• Journal Article

Testing antimicrobial paint efficacy on gypsum wallboard contaminated with Stachybotrys chartarum

Citation

Menetrez, M. Y., Foarde, K., Webber, T. D., Dean, R., & Betancourt, D. A. (2008). Testing antimicrobial paint efficacy on gypsum wallboard contaminated with Stachybotrys chartarum. Journal of Occupational and Environmental Hygiene, 5(2), 63-66.

Abstract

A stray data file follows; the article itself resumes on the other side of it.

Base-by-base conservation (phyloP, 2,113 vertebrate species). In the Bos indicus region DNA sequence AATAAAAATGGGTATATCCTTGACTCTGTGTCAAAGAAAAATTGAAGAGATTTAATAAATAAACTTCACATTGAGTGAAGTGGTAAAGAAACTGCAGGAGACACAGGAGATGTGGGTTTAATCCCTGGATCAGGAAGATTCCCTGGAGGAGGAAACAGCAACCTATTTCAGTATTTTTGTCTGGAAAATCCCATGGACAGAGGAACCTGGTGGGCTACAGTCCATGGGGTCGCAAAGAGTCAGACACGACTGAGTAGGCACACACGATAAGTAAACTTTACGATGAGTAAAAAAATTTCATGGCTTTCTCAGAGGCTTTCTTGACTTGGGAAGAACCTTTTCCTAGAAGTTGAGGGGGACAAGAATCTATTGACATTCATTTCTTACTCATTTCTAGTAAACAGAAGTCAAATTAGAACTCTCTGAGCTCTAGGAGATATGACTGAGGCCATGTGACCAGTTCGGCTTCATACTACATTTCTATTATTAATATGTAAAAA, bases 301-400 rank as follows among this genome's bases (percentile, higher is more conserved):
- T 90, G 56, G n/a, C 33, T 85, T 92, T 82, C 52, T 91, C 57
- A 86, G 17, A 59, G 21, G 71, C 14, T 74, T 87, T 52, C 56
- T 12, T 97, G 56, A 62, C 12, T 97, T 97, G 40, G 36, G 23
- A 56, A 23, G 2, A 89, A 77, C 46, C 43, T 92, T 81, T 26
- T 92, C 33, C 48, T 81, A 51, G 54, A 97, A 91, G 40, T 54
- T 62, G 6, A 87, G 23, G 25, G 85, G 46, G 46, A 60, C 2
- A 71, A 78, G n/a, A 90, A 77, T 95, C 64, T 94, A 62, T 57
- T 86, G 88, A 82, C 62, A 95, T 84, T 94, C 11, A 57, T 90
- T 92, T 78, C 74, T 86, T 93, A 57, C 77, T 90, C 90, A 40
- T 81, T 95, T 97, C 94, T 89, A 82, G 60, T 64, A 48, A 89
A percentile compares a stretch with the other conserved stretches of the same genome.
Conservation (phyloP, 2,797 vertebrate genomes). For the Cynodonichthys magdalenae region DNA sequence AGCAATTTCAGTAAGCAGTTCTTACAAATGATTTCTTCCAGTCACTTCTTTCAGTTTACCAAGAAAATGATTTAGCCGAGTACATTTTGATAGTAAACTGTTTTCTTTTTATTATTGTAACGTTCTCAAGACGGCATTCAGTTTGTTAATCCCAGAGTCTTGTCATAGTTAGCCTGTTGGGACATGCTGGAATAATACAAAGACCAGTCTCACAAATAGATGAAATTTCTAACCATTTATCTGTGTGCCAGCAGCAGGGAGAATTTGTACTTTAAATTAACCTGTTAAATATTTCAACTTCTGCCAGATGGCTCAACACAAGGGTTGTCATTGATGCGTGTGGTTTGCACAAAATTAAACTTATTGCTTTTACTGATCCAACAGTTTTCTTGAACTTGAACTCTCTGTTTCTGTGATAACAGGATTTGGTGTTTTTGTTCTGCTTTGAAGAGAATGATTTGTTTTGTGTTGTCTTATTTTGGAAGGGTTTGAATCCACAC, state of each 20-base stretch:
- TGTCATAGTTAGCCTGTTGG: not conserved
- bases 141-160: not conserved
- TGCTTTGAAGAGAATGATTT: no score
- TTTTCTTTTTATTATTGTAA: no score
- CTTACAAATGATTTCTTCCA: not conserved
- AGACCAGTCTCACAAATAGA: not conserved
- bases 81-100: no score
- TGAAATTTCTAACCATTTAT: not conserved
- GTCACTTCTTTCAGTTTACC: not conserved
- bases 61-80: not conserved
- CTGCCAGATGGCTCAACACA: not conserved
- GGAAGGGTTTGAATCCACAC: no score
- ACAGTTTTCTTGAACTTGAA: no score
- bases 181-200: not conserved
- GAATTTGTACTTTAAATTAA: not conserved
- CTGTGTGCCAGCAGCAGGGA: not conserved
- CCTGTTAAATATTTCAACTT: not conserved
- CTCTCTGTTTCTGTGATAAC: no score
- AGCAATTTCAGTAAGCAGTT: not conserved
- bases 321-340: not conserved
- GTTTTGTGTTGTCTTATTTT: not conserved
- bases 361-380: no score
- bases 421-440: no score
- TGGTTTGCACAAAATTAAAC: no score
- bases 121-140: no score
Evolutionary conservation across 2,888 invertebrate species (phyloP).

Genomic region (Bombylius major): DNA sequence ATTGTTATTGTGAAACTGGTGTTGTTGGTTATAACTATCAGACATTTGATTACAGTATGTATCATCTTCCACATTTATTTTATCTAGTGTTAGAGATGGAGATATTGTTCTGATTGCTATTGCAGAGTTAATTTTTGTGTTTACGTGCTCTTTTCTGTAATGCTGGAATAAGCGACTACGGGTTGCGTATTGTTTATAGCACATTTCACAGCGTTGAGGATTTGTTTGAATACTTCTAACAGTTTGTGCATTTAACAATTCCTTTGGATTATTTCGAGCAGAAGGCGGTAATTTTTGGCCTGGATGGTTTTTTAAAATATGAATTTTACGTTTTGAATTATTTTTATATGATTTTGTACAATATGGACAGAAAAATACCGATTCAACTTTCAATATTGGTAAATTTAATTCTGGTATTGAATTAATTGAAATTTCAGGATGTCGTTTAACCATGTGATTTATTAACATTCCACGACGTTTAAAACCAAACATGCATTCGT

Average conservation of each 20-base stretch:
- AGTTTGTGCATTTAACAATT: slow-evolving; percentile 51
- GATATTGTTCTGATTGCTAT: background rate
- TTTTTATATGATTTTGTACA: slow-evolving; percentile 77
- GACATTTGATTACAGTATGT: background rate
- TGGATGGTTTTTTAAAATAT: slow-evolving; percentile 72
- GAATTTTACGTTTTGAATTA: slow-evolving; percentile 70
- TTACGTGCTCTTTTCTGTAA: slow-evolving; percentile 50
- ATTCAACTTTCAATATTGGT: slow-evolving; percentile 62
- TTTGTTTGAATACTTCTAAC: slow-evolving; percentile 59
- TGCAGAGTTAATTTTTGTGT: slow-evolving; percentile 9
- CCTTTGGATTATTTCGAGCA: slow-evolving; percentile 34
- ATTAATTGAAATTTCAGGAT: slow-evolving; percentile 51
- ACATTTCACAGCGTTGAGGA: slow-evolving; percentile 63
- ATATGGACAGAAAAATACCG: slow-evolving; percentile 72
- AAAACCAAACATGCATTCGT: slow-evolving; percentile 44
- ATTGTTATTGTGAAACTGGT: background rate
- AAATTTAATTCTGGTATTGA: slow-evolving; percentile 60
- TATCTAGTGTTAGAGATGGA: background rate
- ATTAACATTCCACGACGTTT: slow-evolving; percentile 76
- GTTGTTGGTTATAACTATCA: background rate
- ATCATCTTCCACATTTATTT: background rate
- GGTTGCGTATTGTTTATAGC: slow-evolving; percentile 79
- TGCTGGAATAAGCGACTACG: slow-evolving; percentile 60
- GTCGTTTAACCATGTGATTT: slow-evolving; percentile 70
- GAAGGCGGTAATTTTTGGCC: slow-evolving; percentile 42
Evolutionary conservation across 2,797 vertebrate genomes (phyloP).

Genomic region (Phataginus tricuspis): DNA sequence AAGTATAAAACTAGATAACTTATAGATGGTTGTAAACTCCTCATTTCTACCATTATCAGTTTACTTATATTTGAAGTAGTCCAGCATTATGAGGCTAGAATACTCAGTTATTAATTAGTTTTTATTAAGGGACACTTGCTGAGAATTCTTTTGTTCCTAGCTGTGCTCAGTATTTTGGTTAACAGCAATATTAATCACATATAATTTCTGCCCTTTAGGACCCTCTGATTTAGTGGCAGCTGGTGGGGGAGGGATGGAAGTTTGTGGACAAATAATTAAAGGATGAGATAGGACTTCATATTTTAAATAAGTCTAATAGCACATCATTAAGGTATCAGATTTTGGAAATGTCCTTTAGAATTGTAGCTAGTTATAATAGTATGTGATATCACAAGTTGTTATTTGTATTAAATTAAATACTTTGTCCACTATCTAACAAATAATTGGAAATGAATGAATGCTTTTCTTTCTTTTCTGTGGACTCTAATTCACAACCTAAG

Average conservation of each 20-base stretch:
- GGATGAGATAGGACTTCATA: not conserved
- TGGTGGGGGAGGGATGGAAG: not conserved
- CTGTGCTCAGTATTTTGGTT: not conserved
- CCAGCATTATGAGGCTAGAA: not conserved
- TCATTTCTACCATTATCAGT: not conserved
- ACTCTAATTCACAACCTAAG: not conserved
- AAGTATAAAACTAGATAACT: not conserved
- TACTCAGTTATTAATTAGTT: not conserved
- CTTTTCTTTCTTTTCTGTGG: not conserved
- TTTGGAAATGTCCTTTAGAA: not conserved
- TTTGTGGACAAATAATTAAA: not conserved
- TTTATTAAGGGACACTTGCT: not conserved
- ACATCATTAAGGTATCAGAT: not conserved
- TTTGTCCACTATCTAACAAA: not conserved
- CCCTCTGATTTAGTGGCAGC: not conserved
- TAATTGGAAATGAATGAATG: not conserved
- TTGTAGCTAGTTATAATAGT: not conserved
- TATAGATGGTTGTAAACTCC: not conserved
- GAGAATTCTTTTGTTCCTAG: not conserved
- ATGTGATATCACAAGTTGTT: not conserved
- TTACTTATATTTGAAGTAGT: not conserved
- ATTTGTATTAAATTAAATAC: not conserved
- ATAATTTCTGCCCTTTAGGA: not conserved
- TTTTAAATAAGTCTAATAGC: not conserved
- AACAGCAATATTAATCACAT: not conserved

The goal of this research was to reduce occupant exposure to indoor mold through the efficacy testing of antimicrobial paints. An accepted method for handling Stachybotrys chartarum-contaminated gypsum wallboard (GWB) is removal and replacement. This practice is also recommended for water-damaged or mold-contaminated GWB but is not always followed completely. The efficacy of antimicrobial paints to eliminate or control mold regrowth on surfaces can be tested easily on nonporous surfaces. The testing of antimicrobial efficacy on porous surfaces found in the indoor environment, such as gypsum wallboard, can be more complicated and prone to incorrect conclusions regarding residual organisms. The mold S. chartarum has been studied for toxin production and its occurrence in water-damaged buildings. Research to control its growth using seven different antimicrobial paints and two commonly used paints on contaminated, common gypsum wallboard was performed in laboratory testing at high relative humidity. The results indicate differences in antimicrobial efficacy for the period of testing, and that proper cleaning and resurfacing of GWB with an antimicrobial paint can be an option in those unique circumstances when removal may not be possible